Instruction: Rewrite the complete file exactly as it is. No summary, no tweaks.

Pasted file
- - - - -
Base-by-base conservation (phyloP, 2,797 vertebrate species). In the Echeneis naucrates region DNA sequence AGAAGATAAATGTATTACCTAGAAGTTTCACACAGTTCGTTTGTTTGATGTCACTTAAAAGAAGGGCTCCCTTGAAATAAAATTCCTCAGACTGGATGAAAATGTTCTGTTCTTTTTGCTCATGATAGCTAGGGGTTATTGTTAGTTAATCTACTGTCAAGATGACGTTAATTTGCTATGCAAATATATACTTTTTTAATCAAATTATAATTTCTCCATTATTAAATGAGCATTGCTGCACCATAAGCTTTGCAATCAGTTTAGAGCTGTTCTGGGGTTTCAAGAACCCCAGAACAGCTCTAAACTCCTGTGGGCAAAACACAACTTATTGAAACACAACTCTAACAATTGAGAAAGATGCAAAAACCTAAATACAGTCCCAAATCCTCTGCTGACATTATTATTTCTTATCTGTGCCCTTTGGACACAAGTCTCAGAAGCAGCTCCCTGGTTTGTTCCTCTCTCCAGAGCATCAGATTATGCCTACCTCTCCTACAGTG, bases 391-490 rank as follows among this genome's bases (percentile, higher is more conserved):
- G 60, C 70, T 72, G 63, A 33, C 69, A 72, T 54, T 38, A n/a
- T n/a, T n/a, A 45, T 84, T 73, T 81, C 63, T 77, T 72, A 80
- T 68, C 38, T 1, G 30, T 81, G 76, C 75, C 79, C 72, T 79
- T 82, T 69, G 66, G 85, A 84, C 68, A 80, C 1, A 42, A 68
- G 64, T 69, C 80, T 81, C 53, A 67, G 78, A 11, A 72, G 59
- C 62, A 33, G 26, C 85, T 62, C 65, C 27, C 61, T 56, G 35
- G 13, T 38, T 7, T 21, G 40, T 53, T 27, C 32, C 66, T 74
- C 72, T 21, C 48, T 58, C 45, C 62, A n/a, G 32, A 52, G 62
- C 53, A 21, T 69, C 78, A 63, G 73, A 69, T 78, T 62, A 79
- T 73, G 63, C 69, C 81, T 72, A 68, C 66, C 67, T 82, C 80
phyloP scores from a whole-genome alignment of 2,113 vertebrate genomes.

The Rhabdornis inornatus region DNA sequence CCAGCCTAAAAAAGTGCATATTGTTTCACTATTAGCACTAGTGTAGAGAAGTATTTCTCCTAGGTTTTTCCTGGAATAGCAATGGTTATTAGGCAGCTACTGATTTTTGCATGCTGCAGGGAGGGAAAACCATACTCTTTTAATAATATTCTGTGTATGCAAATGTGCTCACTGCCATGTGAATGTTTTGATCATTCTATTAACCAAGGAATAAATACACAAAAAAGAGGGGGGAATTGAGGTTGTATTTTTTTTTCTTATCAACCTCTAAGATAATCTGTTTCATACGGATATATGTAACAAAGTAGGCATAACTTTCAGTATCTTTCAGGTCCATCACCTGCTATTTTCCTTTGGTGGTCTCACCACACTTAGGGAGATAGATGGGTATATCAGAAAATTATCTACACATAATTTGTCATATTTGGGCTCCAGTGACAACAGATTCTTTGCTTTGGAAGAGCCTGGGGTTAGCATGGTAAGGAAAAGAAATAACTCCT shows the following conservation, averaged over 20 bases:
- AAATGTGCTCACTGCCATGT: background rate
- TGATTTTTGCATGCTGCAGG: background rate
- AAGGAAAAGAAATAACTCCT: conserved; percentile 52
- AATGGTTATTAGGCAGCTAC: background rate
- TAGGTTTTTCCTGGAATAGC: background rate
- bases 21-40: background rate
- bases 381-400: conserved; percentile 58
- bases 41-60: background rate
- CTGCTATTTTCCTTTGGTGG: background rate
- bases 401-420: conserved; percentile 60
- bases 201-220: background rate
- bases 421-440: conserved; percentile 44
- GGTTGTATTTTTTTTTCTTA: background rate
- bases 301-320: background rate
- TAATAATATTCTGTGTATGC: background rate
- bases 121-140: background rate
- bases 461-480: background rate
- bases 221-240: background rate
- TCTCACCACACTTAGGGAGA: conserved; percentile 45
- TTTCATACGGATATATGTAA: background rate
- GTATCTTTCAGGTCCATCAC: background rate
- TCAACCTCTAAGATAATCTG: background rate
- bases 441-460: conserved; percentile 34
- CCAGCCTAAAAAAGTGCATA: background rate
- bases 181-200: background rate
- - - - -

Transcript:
Base-by-base conservation (phyloP, 2,797 vertebrate species). In the Echeneis naucrates region DNA sequence AGAAGATAAATGTATTACCTAGAAGTTTCACACAGTTCGTTTGTTTGATGTCACTTAAAAGAAGGGCTCCCTTGAAATAAAATTCCTCAGACTGGATGAAAATGTTCTGTTCTTTTTGCTCATGATAGCTAGGGGTTATTGTTAGTTAATCTACTGTCAAGATGACGTTAATTTGCTATGCAAATATATACTTTTTTAATCAAATTATAATTTCTCCATTATTAAATGAGCATTGCTGCACCATAAGCTTTGCAATCAGTTTAGAGCTGTTCTGGGGTTTCAAGAACCCCAGAACAGCTCTAAACTCCTGTGGGCAAAACACAACTTATTGAAACACAACTCTAACAATTGAGAAAGATGCAAAAACCTAAATACAGTCCCAAATCCTCTGCTGACATTATTATTTCTTATCTGTGCCCTTTGGACACAAGTCTCAGAAGCAGCTCCCTGGTTTGTTCCTCTCTCCAGAGCATCAGATTATGCCTACCTCTCCTACAGTG, bases 391-490 rank as follows among this genome's bases (percentile, higher is more conserved):
- G 60, C 70, T 72, G 63, A 33, C 69, A 72, T 54, T 38, A n/a
- T n/a, T n/a, A 45, T 84, T 73, T 81, C 63, T 77, T 72, A 80
- T 68, C 38, T 1, G 30, T 81, G 76, C 75, C 79, C 72, T 79
- T 82, T 69, G 66, G 85, A 84, C 68, A 80, C 1, A 42, A 68
- G 64, T 69, C 80, T 81, C 53, A 67, G 78, A 11, A 72, G 59
- C 62, A 33, G 26, C 85, T 62, C 65, C 27, C 61, T 56, G 35
- G 13, T 38, T 7, T 21, G 40, T 53, T 27, C 32, C 66, T 74
- C 72, T 21, C 48, T 58, C 45, C 62, A n/a, G 32, A 52, G 62
- C 53, A 21, T 69, C 78, A 63, G 73, A 69, T 78, T 62, A 79
- T 73, G 63, C 69, C 81, T 72, A 68, C 66, C 67, T 82, C 80
phyloP scores from a whole-genome alignment of 2,113 vertebrate genomes.

The Rhabdornis inornatus region DNA sequence CCAGCCTAAAAAAGTGCATATTGTTTCACTATTAGCACTAGTGTAGAGAAGTATTTCTCCTAGGTTTTTCCTGGAATAGCAATGGTTATTAGGCAGCTACTGATTTTTGCATGCTGCAGGGAGGGAAAACCATACTCTTTTAATAATATTCTGTGTATGCAAATGTGCTCACTGCCATGTGAATGTTTTGATCATTCTATTAACCAAGGAATAAATACACAAAAAAGAGGGGGGAATTGAGGTTGTATTTTTTTTTCTTATCAACCTCTAAGATAATCTGTTTCATACGGATATATGTAACAAAGTAGGCATAACTTTCAGTATCTTTCAGGTCCATCACCTGCTATTTTCCTTTGGTGGTCTCACCACACTTAGGGAGATAGATGGGTATATCAGAAAATTATCTACACATAATTTGTCATATTTGGGCTCCAGTGACAACAGATTCTTTGCTTTGGAAGAGCCTGGGGTTAGCATGGTAAGGAAAAGAAATAACTCCT shows the following conservation, averaged over 20 bases:
- AAATGTGCTCACTGCCATGT: background rate
- TGATTTTTGCATGCTGCAGG: background rate
- AAGGAAAAGAAATAACTCCT: conserved; percentile 52
- AATGGTTATTAGGCAGCTAC: background rate
- TAGGTTTTTCCTGGAATAGC: background rate
- bases 21-40: background rate
- bases 381-400: conserved; percentile 58
- bases 41-60: background rate
- CTGCTATTTTCCTTTGGTGG: background rate
- bases 401-420: conserved; percentile 60
- bases 201-220: background rate
- bases 421-440: conserved; percentile 44
- GGTTGTATTTTTTTTTCTTA: background rate
- bases 301-320: background rate
- TAATAATATTCTGTGTATGC: background rate
- bases 121-140: background rate
- bases 461-480: background rate
- bases 221-240: background rate
- TCTCACCACACTTAGGGAGA: conserved; percentile 45
- TTTCATACGGATATATGTAA: background rate
- GTATCTTTCAGGTCCATCAC: background rate
- TCAACCTCTAAGATAATCTG: background rate
- bases 441-460: conserved; percentile 34
- CCAGCCTAAAAAAGTGCATA: background rate
- bases 181-200: background rate